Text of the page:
W-B Mayor Extends Search For New City Police Chief
WILKES-BARRE — Mayor Tony George is extending his search for a new police chief beyond the ranks of the city police department.
George’s office issued a news release late Thursday afternoon announcing that the city is conducting a search to fill the position, which is currently held by embattled Chief Marcella Lendacky, who is set to retire June 3.
George announced Lendacky’s intent to retire on April 4 — the same day his administration released to council and the police union a scathing report on the police department’s operations and leadership following an assessment by the Pennsylvania Chiefs of Police Association.
George’s assistant, Tyler Ryan, said the position is being advertised this weekend in two local newspapers, including The Citizens’ Voice; on the city’s website; and with the Pennsylvania Municipal League, which will post the job on its Municipal Jobs Junction website.
Applications will be accepted through May 8.
The job opening also was “posted internally” earlier Thursday afternoon, as it was emailed to all police, fire and city hall employees, city Administrator Ted Wampole said when questioned about the position at Thursday night’s council meeting.
During public comment, residents John Suchoski and Angel Jirau both said they think the mayor should consider candidates from “outside the area.”
According to state statute — namely, the Third Class City Code — the chief “shall be designated by the mayor from within the ranks” of the police department.
But, if “no qualified officer from within the ranks has applied for such designation, the chief of police shall be designated by the mayor from without the ranks,” the code states.
The code does not specify what would make an officer qualified for the position.
George did not immediately return a call seeking comment.
Who’s qualified remains at question
City Attorney Tim Henry said he’s “not going to say yes or no at this point” on whether the mayor must hire an applicant from within the department if someone who is qualified applies.
“I’m still researching case law that interprets provisions of Third Class City Code as they pertain to home rule municipalities,” Henry said.
Henry is also “still looking into” how it’s determined if a candidate is qualified.
“Qualified … applicants should forward a cover letter and resume that includes positions held, education, experience, history of policing responsibilities and accomplishments” to the city administrator, the news release states.
The release also states that job duties and qualifications can be found on the city’s Human Resources web page.
Among the qualifications listed are possessing a bachelor’s degree in Criminal Justice Administration or related field “or equivalent law enforcement experience” and/or being a graduate of “an advanced training course such as the FBI National Academy, Northwestern University School of Staff and Command, the Southern Police Institute or other recognized and equivalent law enforcement training.”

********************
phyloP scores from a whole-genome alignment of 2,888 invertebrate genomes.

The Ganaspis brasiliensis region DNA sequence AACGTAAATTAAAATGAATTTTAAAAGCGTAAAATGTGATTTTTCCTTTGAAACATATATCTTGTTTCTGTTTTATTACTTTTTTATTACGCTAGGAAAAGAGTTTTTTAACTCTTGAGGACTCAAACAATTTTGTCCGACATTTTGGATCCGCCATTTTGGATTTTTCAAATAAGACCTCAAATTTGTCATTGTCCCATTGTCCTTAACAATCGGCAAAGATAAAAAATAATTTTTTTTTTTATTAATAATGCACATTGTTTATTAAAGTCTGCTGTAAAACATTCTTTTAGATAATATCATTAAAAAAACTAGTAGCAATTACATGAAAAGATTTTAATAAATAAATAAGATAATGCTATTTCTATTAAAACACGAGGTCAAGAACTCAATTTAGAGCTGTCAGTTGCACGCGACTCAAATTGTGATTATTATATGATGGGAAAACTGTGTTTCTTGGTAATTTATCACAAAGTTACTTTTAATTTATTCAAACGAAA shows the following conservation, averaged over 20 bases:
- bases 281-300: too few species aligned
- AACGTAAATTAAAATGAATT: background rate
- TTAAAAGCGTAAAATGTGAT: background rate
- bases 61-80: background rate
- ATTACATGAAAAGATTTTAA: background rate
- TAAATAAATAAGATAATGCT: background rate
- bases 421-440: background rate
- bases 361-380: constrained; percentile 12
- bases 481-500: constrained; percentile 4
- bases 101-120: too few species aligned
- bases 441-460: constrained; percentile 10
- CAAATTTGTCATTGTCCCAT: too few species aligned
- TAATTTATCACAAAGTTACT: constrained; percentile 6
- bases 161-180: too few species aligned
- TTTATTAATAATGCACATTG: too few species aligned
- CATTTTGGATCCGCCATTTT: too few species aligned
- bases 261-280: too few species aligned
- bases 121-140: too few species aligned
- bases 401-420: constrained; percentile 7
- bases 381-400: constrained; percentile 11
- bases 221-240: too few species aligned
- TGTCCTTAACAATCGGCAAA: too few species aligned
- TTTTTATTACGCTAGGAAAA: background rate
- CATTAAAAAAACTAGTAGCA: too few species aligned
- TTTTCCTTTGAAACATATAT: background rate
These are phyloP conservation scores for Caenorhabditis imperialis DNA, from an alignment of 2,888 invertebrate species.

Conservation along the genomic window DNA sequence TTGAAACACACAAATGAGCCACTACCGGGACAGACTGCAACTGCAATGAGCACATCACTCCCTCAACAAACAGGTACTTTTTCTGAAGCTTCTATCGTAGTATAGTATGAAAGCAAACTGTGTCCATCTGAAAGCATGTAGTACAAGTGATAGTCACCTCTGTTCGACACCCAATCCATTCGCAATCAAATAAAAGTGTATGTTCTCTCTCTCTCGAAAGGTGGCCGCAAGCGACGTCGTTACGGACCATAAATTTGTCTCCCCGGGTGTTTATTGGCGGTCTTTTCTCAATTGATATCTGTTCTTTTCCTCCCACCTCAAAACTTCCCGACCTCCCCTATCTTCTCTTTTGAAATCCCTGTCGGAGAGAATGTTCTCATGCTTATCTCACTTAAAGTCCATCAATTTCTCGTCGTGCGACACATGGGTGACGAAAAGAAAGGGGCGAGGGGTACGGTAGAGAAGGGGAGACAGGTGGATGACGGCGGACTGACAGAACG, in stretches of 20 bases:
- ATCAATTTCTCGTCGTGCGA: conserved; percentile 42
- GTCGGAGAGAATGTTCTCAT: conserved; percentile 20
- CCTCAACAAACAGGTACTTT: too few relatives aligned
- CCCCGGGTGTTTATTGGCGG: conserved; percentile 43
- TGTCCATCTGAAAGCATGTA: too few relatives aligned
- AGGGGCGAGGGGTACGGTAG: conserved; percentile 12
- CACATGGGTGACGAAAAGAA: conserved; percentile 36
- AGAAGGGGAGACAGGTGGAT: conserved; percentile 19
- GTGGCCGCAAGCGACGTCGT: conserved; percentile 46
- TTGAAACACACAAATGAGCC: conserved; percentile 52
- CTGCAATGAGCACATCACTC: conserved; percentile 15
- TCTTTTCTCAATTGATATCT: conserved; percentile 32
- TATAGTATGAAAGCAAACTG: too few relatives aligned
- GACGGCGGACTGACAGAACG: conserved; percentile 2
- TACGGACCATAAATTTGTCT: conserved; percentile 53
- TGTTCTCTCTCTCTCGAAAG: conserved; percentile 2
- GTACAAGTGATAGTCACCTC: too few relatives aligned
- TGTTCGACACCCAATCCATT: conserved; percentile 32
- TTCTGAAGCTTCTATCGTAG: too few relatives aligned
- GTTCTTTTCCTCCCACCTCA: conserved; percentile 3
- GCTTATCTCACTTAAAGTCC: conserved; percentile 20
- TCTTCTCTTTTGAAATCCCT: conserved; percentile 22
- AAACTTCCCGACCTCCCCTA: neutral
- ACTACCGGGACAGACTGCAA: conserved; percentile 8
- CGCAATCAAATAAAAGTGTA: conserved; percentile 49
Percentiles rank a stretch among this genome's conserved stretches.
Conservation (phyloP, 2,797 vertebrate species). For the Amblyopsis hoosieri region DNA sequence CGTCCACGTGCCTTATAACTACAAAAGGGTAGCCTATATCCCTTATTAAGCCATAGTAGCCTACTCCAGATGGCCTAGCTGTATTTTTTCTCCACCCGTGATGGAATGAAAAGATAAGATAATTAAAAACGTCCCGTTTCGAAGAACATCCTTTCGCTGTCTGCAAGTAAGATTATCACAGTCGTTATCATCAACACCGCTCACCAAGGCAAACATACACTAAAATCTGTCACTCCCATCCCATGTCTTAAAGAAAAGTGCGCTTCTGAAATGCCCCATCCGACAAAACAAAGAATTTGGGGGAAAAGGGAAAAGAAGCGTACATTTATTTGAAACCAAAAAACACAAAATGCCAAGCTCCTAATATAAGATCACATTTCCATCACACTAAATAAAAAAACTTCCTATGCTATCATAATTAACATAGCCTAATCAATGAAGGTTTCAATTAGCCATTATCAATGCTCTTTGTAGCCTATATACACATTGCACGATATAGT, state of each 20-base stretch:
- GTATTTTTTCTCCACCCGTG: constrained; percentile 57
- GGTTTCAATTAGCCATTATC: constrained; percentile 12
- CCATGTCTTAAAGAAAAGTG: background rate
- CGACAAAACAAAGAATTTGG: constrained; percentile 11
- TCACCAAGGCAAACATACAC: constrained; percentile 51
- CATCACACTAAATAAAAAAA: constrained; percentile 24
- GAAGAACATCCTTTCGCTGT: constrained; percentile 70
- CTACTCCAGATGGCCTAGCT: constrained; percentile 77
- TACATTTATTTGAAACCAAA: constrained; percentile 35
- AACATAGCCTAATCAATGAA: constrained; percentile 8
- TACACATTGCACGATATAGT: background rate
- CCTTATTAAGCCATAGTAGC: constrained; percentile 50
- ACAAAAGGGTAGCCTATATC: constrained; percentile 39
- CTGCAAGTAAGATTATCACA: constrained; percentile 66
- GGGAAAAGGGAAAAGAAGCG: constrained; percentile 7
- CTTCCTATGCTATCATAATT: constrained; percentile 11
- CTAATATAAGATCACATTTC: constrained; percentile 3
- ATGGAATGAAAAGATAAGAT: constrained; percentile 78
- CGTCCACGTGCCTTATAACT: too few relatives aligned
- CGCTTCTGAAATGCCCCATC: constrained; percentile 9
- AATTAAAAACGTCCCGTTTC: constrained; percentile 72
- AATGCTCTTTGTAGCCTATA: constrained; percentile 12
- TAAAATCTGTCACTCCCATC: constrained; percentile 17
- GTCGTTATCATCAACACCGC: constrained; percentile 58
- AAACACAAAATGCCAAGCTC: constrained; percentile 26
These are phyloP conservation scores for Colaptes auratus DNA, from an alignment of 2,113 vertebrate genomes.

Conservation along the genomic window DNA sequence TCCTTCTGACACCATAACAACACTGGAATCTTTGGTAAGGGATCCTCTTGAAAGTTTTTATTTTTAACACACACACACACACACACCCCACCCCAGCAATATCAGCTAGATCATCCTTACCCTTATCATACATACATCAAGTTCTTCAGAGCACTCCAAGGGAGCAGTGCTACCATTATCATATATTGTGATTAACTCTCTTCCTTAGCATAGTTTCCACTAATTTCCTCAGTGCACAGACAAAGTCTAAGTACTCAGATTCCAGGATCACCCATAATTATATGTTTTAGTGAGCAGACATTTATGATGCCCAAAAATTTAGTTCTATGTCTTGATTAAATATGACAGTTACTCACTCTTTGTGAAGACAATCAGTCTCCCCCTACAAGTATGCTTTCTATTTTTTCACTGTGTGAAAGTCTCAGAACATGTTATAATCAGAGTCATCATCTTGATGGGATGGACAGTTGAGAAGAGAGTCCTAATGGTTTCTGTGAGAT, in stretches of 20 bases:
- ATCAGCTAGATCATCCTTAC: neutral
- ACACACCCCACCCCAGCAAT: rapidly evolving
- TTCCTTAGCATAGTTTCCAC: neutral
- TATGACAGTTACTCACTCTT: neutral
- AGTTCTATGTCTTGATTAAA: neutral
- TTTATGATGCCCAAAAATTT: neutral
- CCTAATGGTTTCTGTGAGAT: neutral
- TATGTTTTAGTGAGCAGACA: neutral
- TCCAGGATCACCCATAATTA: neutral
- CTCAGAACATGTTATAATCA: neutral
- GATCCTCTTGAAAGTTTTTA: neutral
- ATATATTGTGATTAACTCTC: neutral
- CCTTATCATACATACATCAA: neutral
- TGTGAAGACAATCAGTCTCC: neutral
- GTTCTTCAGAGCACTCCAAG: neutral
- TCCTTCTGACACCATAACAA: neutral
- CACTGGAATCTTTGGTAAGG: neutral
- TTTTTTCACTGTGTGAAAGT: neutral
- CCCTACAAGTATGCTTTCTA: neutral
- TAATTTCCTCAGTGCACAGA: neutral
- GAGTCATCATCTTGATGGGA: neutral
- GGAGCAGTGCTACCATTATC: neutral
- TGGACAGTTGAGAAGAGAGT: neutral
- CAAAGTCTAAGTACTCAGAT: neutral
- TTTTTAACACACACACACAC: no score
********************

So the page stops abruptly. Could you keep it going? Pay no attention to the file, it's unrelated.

The bachelor’s degree in criminal justice administration and the examples of advanced training courses were specifically noted as lacking from Lendacky’s training and education in the Chiefs of Police Association assessment report.
in job posting
Wampole said 30 recommendations contained in the chiefs association assessment report were incorporated into the job posting duties and qualifications.
Council and the administration commissioned the assessment in November after growing discord between Lendacky and the police union during her nearly two years as the department’s top cop.
Arbitration costs during that time topped $132,000.
Union officials claimed Lendacky, Patrol Division Commander Ron Foy and George were retaliating against union members for questioning their directives and actions.
George has denied any retaliation and said officers were unhappy because Lendacky was doling out discipline when officers weren’t doing their jobs.
Lendacky has said many of the other departmental problems existed before she took the job and she didn’t have time to address them because dealing with labor complaints took too much of her time.
The 10-week-long chiefs assessment, which cost taxpayers $26,212, attributed most of the problems to Lendacky’s lack of executive/leadership training, unfamiliarity with certain best practices, and her “autocratic” leadership style.
The salary for the post is listed as “negotiable.” Lendacky’s salary is set at $95,481, according to the city budget. She has been with the department for nearly 30 years.
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ON THE WEB
The job posting and qualifications for the Wilkes-Barre Chief of Police position can be found at: http://bit.ly/2r2K2Zv